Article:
Washington Diarist

Nader's dishonesty stems in part from his dogged unwillingness to admit any fact that complicates the rationale for his candidacy. He begins with the unshakable premise that the electorate is a vast left-wing majority waiting to be awakened from its apathy. Any evidence to the contrary--which would justify liberal pragmatism--must be dismissed. So when a TV anchor brought up Gore's poor showing in West Virginia, Nader replied that Gore had lost because "he went down with King Coal instead of the people of West Virginia." It's not that coal miners were afraid that Gore's environmentalism would cost them their jobs! They voted for Bush because Gore was not environmentalist enough! Asked what surprised him in the election, Nader observed that Bush was struggling in Florida. "I think the two mistakes Bush made," he elucidated, "were on Social Security and on this tax cut that benefits the wealthy." But wait: These were not merely tactical missteps--on the order of spending too much time campaigning in California--but highly consequential policy stands that offer a strong rationale for voting for Gore. Nader seemed to notice that this logic veered perilously close to a conclusion that would have induced cognitive dissonance. So he righted himself at once, declaring in the next sentence, "But you know, don't worry, the Democrats are very good, Larry, at electing very bad Republicans." Any criticism of the Republicans can only be explained as a consequence of the weakness of the Democrats--which can only be remedied, of course, by weakening them still more.

Nader's election-night attempt to spin his 3 percent showing at the polls resembled nothing so much as Orrin Hatch straining to explain why his sixth- place Iowa Caucus finish had positioned him perfectly for the New Hampshire primary. "What we know for sure," boasted Nader, "is that we're coming out of Election Day with the third-largest party in America, replacing the Reform Party." So, despite what he had said all along, getting 5 percent of the vote and millions of dollars in matching funds didn't really matter after all. Under Nader, the Greens have achieved the loftier goal of surmounting Pat Buchanan's 0 percent of the popular vote. And the Natural Law Party, needless to say, has been left in the dust.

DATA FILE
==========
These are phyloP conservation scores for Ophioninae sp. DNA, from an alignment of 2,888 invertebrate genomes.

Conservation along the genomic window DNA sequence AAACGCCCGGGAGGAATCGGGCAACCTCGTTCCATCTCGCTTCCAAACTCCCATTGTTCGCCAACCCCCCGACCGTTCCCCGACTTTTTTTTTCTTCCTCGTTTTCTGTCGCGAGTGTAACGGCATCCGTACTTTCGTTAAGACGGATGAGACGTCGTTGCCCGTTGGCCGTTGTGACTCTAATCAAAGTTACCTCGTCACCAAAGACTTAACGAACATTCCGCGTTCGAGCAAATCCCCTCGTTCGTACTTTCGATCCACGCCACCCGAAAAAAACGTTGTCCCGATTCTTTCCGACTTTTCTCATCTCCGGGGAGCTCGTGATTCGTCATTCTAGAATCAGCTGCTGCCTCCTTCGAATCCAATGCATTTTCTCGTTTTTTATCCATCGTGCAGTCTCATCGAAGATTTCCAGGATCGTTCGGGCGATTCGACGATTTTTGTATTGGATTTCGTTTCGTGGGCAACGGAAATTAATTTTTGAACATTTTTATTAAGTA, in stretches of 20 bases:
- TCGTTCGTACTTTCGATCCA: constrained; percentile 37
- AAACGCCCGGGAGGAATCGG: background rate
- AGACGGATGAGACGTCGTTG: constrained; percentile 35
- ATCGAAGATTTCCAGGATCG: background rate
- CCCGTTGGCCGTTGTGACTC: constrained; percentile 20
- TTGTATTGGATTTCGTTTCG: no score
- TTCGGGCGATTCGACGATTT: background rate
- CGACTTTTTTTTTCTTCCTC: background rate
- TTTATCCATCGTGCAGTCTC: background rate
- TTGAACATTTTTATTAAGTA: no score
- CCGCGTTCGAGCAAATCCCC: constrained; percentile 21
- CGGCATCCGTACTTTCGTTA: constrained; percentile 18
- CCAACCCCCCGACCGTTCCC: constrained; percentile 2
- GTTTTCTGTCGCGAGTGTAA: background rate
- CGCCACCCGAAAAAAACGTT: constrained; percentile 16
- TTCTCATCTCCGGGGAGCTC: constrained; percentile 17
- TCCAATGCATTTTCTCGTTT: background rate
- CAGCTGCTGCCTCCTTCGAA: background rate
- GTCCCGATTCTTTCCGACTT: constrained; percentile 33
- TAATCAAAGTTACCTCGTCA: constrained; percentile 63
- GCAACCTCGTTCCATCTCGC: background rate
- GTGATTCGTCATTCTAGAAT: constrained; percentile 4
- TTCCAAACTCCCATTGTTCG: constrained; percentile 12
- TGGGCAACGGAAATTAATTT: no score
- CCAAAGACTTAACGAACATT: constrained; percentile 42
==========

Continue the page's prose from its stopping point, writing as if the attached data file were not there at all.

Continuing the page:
If bush is indeed elected, Nader will be doomed, and not just because he failed to win his much-needed loot. The fantasy that is the basis of his candidacy depends upon the absence of a Republican president. Why, one might ask, did Nader run a stronger left-wing insurgency against Gore this year than against Clinton four years ago? (Especially considering that Gore's 2000 campaign is more liberal in both substance and rhetoric than Clinton's Dick Morris-ized 1996 effort?) The answer is that, four years ago, we were just a year removed from the Gingrich revolution and only four years removed from an era of Republican presidents. The fear of Republicans controlling Washington still had resonance on the left. Now, though, the Naderites have forgotten what it's like to have a Republican president--clear-cutting in the Pacific Northwest, anyone?--and concentrate instead on the tragedy of Democratic moderation. By wishing away conservatism, lefties can imagine that the only choices are between liberal centrism and full-throated radicalism. And if you accept that premise, voting for Nader doesn't seem so counterproductive. Nader's lies are designed to nurture in his followers the fantasy that they can escape the crushing logic of a winner-take-all electoral system.

But if Bush takes office, there will be a living, breathing conservative in the White House, privatizing social programs, deregulating business, and generally throwing the fear of God into the Naderites. According to Nader's calculation, such a conservative administration will catalyze his movement, forcing the Democrats to move left to co-opt his followers or risk losing ever more members to the Green Party. In fact, the opposite outcome is all but certain: A Bush presidency will instill in Nader voters a renewed appreciation for the comparative virtues of moderate liberalism. The Democrats will have no reason to move left, because the left will move toward them. Nader's candidacy will serve as an object lesson in the futility of voting for a third party. Each of Bush's conservative accomplishments will lay bare Nader's dishonesty, and the destructive power of left-wing maximalism will be extinguished for a generation.

I wrote above that Nader had no redeeming qualities. I now correct myself; that is one.